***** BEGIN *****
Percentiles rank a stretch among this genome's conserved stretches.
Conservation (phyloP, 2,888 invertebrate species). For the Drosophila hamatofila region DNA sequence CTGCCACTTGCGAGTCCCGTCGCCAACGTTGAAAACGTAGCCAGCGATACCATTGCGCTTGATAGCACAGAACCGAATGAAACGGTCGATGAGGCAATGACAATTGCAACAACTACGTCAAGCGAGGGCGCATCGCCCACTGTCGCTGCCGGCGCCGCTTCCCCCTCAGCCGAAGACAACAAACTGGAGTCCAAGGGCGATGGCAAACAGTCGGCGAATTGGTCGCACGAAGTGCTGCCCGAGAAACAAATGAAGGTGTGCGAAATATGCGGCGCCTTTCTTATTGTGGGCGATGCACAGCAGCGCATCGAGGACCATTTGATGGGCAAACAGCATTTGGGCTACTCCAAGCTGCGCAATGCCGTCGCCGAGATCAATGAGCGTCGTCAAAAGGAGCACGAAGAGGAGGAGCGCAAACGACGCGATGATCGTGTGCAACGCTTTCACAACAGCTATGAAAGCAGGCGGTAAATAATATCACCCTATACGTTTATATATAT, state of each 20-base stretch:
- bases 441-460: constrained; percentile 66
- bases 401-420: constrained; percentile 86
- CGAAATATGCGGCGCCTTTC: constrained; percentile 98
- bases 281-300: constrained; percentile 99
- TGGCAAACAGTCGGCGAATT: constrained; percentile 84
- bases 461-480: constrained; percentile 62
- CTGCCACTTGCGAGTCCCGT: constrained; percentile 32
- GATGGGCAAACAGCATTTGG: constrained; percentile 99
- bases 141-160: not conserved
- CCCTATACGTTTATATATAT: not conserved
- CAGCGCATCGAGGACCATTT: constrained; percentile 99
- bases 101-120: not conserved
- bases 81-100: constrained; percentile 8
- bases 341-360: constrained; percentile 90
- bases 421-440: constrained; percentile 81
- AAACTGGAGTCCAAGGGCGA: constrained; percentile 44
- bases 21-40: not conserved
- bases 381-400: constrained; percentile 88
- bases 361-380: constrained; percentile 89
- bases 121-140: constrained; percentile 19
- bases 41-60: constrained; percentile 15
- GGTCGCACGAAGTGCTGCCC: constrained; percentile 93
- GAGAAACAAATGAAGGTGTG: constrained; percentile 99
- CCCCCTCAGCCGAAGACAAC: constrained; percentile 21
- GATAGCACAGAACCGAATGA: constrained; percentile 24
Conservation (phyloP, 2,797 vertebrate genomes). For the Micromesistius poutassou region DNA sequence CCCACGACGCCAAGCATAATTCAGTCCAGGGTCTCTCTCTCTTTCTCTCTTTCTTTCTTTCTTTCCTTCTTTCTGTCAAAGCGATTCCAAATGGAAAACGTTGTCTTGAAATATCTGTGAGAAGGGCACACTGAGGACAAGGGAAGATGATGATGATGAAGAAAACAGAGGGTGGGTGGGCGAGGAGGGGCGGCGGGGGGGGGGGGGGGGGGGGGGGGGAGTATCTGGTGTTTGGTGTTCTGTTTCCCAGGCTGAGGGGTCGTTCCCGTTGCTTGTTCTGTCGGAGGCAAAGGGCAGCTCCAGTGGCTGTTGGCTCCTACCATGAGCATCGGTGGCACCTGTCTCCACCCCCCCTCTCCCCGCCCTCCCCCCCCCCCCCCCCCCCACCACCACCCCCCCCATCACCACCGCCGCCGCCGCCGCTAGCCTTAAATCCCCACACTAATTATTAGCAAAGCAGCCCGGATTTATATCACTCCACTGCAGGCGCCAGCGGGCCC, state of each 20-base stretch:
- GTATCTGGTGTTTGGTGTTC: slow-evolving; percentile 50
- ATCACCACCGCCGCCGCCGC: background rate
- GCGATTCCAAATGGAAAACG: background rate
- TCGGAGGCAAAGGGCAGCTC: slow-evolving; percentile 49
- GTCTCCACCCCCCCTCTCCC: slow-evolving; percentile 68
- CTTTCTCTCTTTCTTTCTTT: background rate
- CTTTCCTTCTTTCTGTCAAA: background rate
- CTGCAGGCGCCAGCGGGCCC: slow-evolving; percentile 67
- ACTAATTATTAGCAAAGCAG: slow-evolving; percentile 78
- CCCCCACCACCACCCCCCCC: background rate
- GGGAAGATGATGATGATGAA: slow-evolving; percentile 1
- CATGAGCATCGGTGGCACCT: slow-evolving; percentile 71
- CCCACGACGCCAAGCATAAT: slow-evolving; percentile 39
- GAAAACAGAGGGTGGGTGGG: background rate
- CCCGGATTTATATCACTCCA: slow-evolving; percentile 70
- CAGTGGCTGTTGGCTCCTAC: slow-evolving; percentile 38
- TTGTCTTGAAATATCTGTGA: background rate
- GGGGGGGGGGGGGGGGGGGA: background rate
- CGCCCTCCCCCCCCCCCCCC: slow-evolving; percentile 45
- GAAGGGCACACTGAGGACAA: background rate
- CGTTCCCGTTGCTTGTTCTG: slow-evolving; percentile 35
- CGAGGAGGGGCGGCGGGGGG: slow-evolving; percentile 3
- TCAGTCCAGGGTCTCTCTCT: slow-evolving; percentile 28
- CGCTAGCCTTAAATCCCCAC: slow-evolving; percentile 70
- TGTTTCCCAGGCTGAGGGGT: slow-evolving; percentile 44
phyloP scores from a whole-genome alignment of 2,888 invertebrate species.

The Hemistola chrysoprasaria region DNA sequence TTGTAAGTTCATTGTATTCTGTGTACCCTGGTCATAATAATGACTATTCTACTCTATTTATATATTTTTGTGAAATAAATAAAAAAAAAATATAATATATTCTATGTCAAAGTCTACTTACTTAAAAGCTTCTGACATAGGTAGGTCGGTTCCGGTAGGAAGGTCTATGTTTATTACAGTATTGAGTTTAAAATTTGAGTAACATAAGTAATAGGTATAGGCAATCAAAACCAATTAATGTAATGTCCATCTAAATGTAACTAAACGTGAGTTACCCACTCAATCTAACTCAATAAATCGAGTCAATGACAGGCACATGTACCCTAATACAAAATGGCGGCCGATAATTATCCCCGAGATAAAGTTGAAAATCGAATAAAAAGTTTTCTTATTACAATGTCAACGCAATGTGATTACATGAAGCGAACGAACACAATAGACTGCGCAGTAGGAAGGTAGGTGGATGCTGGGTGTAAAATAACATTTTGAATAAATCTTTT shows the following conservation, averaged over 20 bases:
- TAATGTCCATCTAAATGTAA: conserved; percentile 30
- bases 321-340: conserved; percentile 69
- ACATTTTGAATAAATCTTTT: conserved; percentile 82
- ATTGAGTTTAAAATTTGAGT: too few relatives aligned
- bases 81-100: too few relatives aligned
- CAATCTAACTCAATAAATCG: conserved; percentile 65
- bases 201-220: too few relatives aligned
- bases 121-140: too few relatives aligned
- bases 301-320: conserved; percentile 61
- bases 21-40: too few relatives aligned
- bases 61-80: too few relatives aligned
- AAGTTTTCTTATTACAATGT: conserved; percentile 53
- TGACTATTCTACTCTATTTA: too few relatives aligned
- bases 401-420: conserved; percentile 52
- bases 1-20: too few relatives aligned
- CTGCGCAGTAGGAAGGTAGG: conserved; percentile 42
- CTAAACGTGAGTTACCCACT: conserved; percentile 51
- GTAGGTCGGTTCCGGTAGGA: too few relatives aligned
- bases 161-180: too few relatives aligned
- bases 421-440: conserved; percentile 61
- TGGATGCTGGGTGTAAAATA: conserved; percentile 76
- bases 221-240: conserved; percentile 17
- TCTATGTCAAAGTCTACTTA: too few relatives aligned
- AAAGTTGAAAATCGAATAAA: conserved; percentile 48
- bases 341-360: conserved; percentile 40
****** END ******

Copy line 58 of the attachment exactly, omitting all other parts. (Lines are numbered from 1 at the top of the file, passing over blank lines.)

- ACATTTTGAATAAATCTTTT: conserved; percentile 82